Dir.: Robert Wise, Gunther von Fritsch; Cast: Ann Carter, Kent Smith, Jane Randolph, Simone Simon, Julia Dean, Elizabeth Russell, Eve March); USA 1944, 68 min.
The Curse of the Cat People launched Robert Wise and Austro-Hungarian Gunter von Fritsch as directors. Wise would make a further 38 features in a career which went on until 1989, winning two Oscars for Sound of Music and West Side Story. Von Fritsch, would be less prolific: he managed to complete half the film in the allotted 18 days of the schedule, but would only occupy the director’s chair on three more occasions before a TV career beckoned, and retirement in 1970.
Most people agree that not calling the feature The Curse of the Cat People and selling it as a sequel to the classic Cat People (1942), would have enhanced the fantasy thriller’s reputation. But it was an opportunity for Val Lewton to re-unite writer de Witt Bodeen, cameraman Nicolas Musuraca, as well the actors Simone Simon, Kent Smith, Jane Randolph and Elizabeth Russell from Cat People so the outcome was a done deal: Hollywood’s way of selling sequels was already long established. The Curse references events from Cat People, but is anything but a horror movie, even though it drifts that way in the end. Overall Curse is much nearer to Lewton’s production of Ghost Ship, and ironically was set in a place called Sleepy Hollow.
Curse begins seven years after the tragic events of Cat People: Oliver Reed (Smith) and his workmate Alice Reed (Randolph) have a six-year old daughter Amy (Carter). The family lives in rural New England, where Amy is at prep school. She has the tendency to daydream, rather like his first wife Irena whose traumatic death still haunts him. And Irena becomes Amy’s imaginary friend, after Oliver burns her photos to obliterate his past. Amy wanders into the gloomy mansion of ageing actor Julia Farren (Dean) and her daughter Barbara (Russell), and befriends them after being rejected by her school chums. But Julia had trouble in excepting that Barbara is her daughter, showing more empathy with Amy, and causing Barbara to mutter “I will kill the brat, if she appears again”. After the Amy gets her first (off-screen) ‘spanking’ from her father over her fantasy of Irena (Simon) appearing to her in the garden, the little girl runs away into woods and meets Barbara who is only too willing to make her promise come true.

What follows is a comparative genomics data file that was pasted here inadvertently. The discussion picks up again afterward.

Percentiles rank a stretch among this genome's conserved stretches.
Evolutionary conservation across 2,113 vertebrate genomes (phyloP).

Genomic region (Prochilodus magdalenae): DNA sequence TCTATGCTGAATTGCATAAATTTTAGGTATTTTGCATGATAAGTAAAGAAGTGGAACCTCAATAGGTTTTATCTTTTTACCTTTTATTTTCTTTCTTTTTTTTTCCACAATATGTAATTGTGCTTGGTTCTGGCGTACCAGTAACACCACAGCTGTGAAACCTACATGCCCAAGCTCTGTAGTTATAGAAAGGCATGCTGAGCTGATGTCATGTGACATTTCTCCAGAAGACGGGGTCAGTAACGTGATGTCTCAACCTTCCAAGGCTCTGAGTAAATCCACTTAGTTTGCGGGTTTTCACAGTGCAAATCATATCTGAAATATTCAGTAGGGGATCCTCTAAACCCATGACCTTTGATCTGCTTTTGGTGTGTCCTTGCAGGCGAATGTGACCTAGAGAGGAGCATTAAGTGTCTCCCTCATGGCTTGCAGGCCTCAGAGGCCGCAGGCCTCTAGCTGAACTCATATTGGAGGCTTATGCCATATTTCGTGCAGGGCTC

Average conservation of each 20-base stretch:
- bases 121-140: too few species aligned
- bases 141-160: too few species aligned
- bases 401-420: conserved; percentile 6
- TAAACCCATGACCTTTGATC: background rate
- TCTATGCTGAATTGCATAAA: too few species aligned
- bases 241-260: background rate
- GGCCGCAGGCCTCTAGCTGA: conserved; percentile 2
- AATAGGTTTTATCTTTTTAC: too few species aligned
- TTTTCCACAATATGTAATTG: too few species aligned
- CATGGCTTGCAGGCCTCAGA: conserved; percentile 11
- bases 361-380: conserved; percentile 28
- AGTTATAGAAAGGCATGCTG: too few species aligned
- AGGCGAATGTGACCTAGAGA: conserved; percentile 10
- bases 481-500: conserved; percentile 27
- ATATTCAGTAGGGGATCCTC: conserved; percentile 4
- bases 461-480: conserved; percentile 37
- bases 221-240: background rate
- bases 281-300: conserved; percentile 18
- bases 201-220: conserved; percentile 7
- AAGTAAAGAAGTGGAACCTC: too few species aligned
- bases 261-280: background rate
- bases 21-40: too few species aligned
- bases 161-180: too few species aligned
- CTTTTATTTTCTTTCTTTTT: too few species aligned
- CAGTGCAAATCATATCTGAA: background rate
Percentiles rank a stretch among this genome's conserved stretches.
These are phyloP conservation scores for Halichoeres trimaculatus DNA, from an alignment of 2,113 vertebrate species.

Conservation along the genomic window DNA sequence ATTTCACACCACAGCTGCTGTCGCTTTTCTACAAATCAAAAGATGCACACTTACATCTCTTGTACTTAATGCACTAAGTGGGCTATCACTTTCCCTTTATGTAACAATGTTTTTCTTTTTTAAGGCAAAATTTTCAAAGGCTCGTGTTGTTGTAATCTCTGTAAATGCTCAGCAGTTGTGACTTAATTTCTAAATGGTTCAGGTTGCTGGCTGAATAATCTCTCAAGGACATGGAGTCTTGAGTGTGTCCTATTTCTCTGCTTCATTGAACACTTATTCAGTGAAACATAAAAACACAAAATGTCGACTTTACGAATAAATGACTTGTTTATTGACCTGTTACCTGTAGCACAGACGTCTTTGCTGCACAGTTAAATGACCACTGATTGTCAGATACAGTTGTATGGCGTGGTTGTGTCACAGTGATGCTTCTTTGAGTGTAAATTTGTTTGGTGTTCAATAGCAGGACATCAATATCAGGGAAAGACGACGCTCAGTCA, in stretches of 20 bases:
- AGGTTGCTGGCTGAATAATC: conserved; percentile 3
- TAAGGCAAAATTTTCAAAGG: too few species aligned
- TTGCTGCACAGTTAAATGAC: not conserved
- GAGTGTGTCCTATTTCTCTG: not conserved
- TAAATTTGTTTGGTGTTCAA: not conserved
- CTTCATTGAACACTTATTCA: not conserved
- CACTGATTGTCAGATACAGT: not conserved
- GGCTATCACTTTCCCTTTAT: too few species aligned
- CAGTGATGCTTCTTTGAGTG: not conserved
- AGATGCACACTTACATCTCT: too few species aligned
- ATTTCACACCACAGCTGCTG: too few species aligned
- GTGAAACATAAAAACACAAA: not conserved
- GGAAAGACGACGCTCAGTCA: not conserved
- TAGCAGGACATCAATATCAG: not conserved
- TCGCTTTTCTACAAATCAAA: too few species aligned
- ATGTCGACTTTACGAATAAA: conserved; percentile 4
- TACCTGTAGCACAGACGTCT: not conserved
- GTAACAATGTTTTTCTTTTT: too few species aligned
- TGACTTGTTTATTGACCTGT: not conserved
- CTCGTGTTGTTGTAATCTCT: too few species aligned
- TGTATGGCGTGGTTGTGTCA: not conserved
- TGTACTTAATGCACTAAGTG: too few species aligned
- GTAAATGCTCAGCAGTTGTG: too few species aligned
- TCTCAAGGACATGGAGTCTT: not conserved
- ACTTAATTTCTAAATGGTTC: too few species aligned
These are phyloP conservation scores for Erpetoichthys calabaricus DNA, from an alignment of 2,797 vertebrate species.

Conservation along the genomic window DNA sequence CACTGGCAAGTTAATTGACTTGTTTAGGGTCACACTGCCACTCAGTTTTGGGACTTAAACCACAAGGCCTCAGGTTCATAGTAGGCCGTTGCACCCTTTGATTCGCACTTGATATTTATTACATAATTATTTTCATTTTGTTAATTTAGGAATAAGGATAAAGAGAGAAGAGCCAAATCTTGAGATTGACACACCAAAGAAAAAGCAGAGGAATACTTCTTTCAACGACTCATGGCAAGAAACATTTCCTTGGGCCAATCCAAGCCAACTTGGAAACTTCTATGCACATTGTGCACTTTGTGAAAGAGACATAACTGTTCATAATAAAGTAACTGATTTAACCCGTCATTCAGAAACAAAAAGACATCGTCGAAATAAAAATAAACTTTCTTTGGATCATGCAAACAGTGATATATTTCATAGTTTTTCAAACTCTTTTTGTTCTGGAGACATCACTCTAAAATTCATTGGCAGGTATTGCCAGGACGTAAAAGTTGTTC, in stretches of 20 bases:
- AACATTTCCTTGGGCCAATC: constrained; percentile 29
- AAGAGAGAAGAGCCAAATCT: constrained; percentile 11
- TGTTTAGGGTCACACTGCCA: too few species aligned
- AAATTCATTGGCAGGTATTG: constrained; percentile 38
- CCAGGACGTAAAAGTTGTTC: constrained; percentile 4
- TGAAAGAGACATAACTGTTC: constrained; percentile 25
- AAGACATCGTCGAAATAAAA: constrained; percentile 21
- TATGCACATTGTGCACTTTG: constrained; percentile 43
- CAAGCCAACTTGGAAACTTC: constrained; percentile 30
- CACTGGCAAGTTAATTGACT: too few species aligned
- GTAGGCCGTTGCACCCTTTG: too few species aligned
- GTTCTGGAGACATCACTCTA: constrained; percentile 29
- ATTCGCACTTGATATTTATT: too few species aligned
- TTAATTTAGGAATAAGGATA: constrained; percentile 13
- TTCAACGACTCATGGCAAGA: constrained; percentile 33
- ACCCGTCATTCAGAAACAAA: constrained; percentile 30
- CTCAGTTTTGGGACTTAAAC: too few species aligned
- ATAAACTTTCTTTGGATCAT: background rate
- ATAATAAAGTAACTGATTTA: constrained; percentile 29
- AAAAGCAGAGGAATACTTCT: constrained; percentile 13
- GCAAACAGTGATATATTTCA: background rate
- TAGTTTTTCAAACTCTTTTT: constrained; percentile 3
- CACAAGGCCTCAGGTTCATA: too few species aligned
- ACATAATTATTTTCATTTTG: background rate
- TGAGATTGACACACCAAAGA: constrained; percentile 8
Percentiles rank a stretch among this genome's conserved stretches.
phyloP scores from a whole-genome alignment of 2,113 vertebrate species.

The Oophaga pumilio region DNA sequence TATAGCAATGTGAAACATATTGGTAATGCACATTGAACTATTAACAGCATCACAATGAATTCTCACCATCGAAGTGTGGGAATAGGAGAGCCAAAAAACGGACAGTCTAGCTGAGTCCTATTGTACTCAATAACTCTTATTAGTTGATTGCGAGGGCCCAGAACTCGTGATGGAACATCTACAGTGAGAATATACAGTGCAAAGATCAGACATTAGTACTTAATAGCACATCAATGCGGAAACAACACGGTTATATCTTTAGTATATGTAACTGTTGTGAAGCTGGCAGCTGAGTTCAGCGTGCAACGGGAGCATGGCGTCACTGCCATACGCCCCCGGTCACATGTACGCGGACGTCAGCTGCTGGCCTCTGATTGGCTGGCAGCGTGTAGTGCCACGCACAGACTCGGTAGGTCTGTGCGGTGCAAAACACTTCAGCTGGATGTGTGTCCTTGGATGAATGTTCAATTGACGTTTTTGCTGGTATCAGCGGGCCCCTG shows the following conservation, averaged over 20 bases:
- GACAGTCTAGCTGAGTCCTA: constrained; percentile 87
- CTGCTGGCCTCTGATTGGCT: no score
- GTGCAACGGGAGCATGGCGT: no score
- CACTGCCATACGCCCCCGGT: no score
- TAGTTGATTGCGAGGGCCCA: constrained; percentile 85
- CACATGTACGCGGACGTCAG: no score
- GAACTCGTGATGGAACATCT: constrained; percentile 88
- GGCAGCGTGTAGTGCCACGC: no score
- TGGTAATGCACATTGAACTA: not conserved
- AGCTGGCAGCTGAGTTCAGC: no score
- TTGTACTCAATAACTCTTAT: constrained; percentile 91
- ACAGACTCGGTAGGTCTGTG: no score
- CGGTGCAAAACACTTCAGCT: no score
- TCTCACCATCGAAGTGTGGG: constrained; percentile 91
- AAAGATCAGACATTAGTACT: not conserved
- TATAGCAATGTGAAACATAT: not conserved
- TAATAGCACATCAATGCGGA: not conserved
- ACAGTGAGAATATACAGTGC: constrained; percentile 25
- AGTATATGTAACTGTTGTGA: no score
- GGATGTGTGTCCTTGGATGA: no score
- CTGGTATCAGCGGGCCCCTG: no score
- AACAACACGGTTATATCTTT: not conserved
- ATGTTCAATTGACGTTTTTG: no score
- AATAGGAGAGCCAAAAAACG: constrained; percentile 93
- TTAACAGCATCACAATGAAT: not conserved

DoP Nicholas Musuraca creates a parallel universe to that of Cat People. Although the panther scenes there intrude into a world of hyper-realism shared by Oliver and Alice share, that leaves Irena as the outsider. Curse shows a family which looks perfectly normal to the outside, but is crippled by Oliver’s inability to come to terms with the past. Then, there is the voice of reason that comes courtesy of Amy’s teacher Mrs. Callaghan (March), Oliver rejecting her rather modern approach. Irena is much more benign fantasy than Cat People‘s Panther. In analytical terms, Irena is a much better mother than the rational Alice, who, like her husband, has not worked through the events leading to her marriage with Oliver: she is deeply suspicious that Oliver is still under Irena’s spell, and therefore punishes Amy, just to show just the opposite. Furthermore, the Irena sequences in Curse are the total inversion of its predecessor: Irena here is about peace and harmony, while her Panther ego was just the opposite. Curse also demonstrates that Oliver has not learned very much from his experience with Irena: he still not able to show empathy for those who do not share his “pragmatic” approach to life. His inability to realise that emotions are the most important qualities human’s possess, costs Irena her, and now threatens that of his daughter.
When all is said and done, Curse of the Cat People is anything but a sequel to Cat People: it’s a story about loneliness, repression and denial – both the Farrens and the Reeds have much more I common than at first glance. AS
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